This is still only the second release by the 19-year-old Cambridge producer, who is knocking out sounds and shapes of startling maturity. The four tracks you’ll find on the vinyl release are Sellotaped together with a grubby industrial stickiness that immediately appeals to an introspective headphone experience, but would sound particularly effective bleeding out of a Berlin warehouse at 9am Monday morning. Explore.
To the rapidly burgeoning traditional trance tempo label convention comes Infrasonic's contender, #138. Leyrock's intro is competent if largely uneventful. We can forgive him that, as the meat of the track is more impressive. The lead riff's intuitive note arrangement is well developed and with a precisely timed filter release, it lands with quite some impact at the apex of the drop.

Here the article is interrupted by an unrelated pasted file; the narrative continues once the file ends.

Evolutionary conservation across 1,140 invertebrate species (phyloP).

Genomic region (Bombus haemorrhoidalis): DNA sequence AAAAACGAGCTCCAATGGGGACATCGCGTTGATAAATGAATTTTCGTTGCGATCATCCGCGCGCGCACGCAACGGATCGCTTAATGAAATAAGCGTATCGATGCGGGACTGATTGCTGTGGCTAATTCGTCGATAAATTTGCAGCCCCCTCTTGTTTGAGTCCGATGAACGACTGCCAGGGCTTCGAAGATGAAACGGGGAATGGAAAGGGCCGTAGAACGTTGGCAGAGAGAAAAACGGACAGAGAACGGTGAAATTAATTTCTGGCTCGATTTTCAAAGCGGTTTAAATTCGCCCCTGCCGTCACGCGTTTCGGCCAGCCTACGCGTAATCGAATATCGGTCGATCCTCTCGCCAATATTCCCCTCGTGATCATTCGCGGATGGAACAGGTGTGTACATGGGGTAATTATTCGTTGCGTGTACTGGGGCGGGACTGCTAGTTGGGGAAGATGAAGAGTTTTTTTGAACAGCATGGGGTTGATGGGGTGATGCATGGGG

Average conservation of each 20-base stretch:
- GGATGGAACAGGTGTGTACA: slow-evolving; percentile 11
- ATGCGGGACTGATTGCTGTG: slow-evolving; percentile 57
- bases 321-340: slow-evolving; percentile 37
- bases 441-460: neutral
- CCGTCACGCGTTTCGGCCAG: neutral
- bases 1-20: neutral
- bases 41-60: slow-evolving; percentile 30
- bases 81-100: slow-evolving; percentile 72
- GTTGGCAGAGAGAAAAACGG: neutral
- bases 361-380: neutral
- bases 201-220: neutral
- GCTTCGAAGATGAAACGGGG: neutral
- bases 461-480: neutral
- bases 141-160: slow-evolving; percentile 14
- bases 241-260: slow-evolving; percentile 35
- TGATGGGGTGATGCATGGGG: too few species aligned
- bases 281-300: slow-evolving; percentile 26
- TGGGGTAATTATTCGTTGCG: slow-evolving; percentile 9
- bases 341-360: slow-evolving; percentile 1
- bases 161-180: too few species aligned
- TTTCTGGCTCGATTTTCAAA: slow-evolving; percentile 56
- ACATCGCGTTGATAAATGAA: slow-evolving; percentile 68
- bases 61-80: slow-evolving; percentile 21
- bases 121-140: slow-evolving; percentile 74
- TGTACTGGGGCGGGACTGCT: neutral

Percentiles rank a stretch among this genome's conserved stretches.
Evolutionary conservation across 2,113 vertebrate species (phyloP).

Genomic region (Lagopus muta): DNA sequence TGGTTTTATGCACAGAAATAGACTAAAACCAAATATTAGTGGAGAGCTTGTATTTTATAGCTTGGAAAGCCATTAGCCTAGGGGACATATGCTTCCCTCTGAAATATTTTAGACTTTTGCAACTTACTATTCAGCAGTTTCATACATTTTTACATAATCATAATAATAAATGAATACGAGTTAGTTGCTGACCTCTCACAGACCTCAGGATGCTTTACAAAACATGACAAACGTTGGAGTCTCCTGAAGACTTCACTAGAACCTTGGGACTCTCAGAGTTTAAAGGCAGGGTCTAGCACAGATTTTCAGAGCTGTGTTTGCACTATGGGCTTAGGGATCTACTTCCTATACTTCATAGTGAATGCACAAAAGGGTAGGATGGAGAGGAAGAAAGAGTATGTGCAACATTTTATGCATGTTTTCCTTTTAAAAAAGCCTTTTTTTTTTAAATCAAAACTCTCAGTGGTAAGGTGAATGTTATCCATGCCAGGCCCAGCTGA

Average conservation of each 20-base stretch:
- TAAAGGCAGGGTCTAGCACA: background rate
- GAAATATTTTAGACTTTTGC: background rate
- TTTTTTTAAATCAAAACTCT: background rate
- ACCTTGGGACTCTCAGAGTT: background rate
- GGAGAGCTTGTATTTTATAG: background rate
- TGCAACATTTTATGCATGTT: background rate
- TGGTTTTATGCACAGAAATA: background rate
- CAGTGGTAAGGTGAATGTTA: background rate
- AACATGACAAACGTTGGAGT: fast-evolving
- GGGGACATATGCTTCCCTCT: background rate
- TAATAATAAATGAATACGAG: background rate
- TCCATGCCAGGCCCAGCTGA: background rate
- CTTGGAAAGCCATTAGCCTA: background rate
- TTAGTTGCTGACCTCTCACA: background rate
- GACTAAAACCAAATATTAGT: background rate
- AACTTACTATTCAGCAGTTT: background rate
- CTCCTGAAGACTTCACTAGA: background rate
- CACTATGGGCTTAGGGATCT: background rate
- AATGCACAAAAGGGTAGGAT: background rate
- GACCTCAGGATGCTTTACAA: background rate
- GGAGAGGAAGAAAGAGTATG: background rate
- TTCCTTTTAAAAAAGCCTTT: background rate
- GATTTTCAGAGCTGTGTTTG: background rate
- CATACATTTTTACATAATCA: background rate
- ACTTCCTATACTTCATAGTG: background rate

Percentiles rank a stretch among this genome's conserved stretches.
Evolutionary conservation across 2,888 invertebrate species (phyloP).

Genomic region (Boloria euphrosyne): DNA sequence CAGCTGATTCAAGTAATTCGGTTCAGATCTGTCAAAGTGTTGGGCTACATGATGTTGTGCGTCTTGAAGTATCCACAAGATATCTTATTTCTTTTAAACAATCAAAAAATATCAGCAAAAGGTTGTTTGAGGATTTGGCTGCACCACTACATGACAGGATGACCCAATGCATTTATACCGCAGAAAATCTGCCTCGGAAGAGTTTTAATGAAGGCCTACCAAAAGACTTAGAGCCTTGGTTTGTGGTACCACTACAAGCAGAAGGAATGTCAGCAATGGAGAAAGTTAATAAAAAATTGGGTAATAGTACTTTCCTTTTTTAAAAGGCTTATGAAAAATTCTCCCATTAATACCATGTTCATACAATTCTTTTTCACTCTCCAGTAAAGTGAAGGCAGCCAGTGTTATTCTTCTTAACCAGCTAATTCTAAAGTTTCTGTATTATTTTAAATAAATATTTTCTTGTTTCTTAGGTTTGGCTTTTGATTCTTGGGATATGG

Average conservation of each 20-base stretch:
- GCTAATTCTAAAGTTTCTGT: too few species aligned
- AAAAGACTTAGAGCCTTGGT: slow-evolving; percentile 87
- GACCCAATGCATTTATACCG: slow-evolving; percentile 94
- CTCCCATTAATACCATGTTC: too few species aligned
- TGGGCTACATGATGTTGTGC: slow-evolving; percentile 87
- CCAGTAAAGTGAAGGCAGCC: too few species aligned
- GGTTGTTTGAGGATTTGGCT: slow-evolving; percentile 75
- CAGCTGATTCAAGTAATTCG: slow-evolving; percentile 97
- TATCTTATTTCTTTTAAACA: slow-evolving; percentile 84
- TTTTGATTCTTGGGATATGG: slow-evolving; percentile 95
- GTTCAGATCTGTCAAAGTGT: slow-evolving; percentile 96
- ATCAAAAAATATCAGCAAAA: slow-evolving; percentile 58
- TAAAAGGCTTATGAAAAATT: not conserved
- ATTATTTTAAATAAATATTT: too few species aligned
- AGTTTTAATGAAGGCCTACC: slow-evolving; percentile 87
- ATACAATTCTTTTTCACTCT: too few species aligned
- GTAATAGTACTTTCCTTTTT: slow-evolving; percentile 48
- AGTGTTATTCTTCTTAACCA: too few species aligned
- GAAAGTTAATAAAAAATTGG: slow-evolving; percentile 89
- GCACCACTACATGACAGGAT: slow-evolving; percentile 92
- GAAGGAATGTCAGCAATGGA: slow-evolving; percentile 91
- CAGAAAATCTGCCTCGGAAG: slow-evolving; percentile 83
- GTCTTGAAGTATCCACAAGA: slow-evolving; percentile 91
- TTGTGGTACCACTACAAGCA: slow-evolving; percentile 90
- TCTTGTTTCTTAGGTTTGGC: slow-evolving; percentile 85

Club owners: looking for something to strip the old paint job from your sound emporium? This should do it. Bellicose bass, marching drums, erupting acid (sulphuric, probably) and a scorching tempo - it's all here. Wrapped around a spoken vocal (Game of Thrones, at a guess), this falls somewhere between sinister and outright scary. Somewhere in amongst this is Steve Morley (of early semi-classic 'Reincarnations' fame) on the remix.
Patrice Scott's Sistrum ventures down a darker, more tracky route than usual with Johannes Volk's 'Steam' and the gurgling 303s of 'Future Acid Test' from the mysterious Shariff Anderson. However, fans of Scott's deep sound need not fear as his 'Quasar' track as Modular One is up there with Sistrum's finest.